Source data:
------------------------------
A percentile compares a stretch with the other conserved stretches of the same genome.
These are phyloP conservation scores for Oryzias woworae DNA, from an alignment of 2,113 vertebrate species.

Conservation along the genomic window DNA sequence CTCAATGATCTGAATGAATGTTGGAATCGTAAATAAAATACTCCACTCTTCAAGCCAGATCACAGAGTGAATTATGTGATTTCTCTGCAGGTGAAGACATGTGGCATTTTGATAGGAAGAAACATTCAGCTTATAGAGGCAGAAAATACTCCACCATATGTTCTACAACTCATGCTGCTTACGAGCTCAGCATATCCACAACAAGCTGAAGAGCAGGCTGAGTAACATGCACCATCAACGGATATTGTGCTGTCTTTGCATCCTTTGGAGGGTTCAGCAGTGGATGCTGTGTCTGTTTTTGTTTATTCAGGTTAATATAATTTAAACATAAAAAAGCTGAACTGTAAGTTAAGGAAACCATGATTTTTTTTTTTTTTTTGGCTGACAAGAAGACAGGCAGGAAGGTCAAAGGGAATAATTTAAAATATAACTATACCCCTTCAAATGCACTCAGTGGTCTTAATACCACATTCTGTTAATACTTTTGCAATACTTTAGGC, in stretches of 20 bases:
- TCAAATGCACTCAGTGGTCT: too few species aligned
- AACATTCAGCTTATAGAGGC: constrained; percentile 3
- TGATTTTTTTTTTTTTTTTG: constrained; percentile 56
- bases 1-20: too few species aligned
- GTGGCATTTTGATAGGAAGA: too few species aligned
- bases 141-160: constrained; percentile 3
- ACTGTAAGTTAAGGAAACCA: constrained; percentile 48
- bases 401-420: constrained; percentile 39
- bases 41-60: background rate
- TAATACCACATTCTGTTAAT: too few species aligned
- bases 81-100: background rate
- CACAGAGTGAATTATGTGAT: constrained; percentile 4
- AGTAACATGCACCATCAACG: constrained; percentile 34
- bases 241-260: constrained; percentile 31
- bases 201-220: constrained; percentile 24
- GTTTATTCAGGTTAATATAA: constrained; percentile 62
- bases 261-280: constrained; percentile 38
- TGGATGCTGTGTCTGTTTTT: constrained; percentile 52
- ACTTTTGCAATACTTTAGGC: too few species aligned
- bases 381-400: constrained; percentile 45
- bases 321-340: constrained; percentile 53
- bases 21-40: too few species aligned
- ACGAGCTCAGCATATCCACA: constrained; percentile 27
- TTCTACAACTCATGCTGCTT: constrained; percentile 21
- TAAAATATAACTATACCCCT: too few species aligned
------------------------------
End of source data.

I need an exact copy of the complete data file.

A percentile compares a stretch with the other conserved stretches of the same genome.
These are phyloP conservation scores for Oryzias woworae DNA, from an alignment of 2,113 vertebrate species.

Conservation along the genomic window DNA sequence CTCAATGATCTGAATGAATGTTGGAATCGTAAATAAAATACTCCACTCTTCAAGCCAGATCACAGAGTGAATTATGTGATTTCTCTGCAGGTGAAGACATGTGGCATTTTGATAGGAAGAAACATTCAGCTTATAGAGGCAGAAAATACTCCACCATATGTTCTACAACTCATGCTGCTTACGAGCTCAGCATATCCACAACAAGCTGAAGAGCAGGCTGAGTAACATGCACCATCAACGGATATTGTGCTGTCTTTGCATCCTTTGGAGGGTTCAGCAGTGGATGCTGTGTCTGTTTTTGTTTATTCAGGTTAATATAATTTAAACATAAAAAAGCTGAACTGTAAGTTAAGGAAACCATGATTTTTTTTTTTTTTTTGGCTGACAAGAAGACAGGCAGGAAGGTCAAAGGGAATAATTTAAAATATAACTATACCCCTTCAAATGCACTCAGTGGTCTTAATACCACATTCTGTTAATACTTTTGCAATACTTTAGGC, in stretches of 20 bases:
- TCAAATGCACTCAGTGGTCT: too few species aligned
- AACATTCAGCTTATAGAGGC: constrained; percentile 3
- TGATTTTTTTTTTTTTTTTG: constrained; percentile 56
- bases 1-20: too few species aligned
- GTGGCATTTTGATAGGAAGA: too few species aligned
- bases 141-160: constrained; percentile 3
- ACTGTAAGTTAAGGAAACCA: constrained; percentile 48
- bases 401-420: constrained; percentile 39
- bases 41-60: background rate
- TAATACCACATTCTGTTAAT: too few species aligned
- bases 81-100: background rate
- CACAGAGTGAATTATGTGAT: constrained; percentile 4
- AGTAACATGCACCATCAACG: constrained; percentile 34
- bases 241-260: constrained; percentile 31
- bases 201-220: constrained; percentile 24
- GTTTATTCAGGTTAATATAA: constrained; percentile 62
- bases 261-280: constrained; percentile 38
- TGGATGCTGTGTCTGTTTTT: constrained; percentile 52
- ACTTTTGCAATACTTTAGGC: too few species aligned
- bases 381-400: constrained; percentile 45
- bases 321-340: constrained; percentile 53
- bases 21-40: too few species aligned
- ACGAGCTCAGCATATCCACA: constrained; percentile 27
- TTCTACAACTCATGCTGCTT: constrained; percentile 21
- TAAAATATAACTATACCCCT: too few species aligned